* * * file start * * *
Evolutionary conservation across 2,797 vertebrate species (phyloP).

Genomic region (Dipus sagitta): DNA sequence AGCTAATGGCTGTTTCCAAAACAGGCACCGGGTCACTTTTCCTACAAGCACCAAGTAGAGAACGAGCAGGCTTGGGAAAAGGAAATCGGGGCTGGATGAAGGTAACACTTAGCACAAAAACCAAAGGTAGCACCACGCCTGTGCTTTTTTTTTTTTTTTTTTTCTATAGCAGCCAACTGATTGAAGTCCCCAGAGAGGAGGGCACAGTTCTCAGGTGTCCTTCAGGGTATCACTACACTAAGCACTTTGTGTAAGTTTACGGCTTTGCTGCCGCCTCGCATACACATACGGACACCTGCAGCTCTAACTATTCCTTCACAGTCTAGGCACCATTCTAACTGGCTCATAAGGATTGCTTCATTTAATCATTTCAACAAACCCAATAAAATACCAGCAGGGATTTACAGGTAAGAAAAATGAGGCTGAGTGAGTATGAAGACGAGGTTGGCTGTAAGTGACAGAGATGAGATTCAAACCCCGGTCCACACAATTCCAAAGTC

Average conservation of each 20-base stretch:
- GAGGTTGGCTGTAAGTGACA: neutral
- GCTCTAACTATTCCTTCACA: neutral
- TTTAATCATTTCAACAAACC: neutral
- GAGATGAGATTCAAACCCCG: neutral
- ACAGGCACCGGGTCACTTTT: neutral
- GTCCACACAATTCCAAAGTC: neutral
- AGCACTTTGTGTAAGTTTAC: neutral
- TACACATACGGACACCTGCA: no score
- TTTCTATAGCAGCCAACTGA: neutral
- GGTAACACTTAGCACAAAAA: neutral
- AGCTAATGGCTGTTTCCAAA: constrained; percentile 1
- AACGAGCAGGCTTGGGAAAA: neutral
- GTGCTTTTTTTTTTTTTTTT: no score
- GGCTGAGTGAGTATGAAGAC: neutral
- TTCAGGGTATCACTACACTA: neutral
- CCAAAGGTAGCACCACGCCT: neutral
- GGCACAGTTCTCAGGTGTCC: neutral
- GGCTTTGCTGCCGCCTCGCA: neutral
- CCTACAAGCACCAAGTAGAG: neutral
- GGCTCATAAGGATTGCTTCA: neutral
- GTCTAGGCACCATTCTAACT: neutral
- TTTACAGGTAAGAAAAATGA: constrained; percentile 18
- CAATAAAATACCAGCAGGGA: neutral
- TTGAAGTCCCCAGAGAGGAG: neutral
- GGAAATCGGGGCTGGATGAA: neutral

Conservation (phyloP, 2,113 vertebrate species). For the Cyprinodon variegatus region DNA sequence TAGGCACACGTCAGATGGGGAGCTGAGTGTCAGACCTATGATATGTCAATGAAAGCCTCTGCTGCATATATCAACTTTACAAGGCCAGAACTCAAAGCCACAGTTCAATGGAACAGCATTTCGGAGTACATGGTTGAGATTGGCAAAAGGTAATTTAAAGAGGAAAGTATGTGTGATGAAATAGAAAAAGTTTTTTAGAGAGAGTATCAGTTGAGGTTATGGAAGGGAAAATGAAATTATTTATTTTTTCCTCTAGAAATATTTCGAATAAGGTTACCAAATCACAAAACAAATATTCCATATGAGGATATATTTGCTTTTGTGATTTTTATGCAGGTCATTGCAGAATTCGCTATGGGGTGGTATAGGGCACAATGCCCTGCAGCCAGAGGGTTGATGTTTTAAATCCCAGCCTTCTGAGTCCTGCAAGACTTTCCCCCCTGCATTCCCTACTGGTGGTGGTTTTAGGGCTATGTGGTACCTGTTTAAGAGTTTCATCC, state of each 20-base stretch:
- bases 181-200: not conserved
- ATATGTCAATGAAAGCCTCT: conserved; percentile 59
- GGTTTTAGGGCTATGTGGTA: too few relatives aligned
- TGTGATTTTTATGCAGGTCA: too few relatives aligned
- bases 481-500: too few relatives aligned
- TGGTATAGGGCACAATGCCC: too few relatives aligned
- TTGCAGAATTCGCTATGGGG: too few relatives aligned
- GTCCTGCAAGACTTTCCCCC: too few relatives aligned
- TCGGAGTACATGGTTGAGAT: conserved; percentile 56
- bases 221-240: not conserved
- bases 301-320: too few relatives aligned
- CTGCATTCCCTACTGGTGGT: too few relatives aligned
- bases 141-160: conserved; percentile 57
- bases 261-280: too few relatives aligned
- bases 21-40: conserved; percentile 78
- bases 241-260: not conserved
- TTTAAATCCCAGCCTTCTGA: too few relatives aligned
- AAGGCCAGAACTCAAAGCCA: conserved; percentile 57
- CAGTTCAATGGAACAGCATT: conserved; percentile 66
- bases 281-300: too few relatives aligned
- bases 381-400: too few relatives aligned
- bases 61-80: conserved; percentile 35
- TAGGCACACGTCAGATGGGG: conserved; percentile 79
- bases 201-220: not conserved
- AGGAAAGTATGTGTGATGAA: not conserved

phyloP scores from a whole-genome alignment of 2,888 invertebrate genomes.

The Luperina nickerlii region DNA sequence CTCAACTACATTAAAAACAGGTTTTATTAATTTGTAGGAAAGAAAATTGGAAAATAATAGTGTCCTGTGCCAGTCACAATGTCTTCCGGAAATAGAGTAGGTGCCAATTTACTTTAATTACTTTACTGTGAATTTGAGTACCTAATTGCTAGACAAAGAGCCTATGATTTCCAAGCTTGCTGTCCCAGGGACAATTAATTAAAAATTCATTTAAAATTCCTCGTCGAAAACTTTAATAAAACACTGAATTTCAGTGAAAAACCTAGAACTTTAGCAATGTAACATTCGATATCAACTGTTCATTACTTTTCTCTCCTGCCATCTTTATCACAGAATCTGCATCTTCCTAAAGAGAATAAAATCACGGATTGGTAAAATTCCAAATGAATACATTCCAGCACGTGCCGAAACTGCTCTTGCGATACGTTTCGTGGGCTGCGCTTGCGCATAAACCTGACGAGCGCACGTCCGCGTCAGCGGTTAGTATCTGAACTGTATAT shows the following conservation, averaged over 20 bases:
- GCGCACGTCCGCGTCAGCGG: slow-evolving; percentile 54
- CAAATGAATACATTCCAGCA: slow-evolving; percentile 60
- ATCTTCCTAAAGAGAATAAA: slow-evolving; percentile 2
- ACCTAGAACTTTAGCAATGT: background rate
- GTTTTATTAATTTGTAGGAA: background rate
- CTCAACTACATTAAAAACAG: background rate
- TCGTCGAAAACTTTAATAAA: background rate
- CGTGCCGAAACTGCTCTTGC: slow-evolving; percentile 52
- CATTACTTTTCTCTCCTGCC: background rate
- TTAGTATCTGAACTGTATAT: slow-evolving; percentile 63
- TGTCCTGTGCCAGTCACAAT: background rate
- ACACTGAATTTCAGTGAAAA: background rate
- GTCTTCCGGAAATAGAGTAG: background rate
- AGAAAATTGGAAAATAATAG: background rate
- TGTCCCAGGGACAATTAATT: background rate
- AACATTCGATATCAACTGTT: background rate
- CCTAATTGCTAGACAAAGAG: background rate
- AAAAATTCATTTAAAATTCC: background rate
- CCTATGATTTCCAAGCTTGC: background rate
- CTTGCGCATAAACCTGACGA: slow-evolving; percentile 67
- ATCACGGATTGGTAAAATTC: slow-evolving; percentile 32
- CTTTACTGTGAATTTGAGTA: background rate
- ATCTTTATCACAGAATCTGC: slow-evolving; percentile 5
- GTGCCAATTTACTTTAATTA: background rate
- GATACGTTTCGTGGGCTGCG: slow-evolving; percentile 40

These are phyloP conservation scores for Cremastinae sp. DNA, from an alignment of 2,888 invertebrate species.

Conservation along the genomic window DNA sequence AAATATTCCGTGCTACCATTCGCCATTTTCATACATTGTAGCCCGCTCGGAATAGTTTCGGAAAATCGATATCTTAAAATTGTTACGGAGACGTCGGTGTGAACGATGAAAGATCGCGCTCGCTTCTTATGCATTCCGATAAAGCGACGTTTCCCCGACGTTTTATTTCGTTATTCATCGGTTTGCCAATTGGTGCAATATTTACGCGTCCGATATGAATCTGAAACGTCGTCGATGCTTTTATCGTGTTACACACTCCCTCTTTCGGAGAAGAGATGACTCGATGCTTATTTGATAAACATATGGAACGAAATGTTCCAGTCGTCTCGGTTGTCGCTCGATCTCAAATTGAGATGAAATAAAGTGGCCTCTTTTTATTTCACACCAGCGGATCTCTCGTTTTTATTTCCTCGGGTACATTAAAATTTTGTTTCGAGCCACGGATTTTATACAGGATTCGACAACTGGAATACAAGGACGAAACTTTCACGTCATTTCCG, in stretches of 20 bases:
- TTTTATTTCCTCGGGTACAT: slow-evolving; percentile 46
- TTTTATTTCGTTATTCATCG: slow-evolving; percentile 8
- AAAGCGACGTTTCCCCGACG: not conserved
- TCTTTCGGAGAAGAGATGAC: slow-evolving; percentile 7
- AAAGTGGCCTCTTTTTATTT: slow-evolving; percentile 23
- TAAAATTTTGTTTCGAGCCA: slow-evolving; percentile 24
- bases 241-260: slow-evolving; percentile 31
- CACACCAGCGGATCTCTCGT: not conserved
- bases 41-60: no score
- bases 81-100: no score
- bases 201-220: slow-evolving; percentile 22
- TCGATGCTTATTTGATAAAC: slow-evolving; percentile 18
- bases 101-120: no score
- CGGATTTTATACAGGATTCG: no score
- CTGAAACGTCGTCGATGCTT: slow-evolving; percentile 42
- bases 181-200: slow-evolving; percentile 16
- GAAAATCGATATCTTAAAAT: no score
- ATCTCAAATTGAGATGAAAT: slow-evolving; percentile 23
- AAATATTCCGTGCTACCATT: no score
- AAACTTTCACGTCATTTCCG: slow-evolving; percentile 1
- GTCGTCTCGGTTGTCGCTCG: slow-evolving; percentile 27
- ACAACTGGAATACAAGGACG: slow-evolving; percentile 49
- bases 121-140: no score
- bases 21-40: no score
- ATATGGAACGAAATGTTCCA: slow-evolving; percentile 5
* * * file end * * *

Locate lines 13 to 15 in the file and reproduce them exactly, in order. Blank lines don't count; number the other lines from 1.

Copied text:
- GGTAACACTTAGCACAAAAA: neutral
- AGCTAATGGCTGTTTCCAAA: constrained; percentile 1
- AACGAGCAGGCTTGGGAAAA: neutral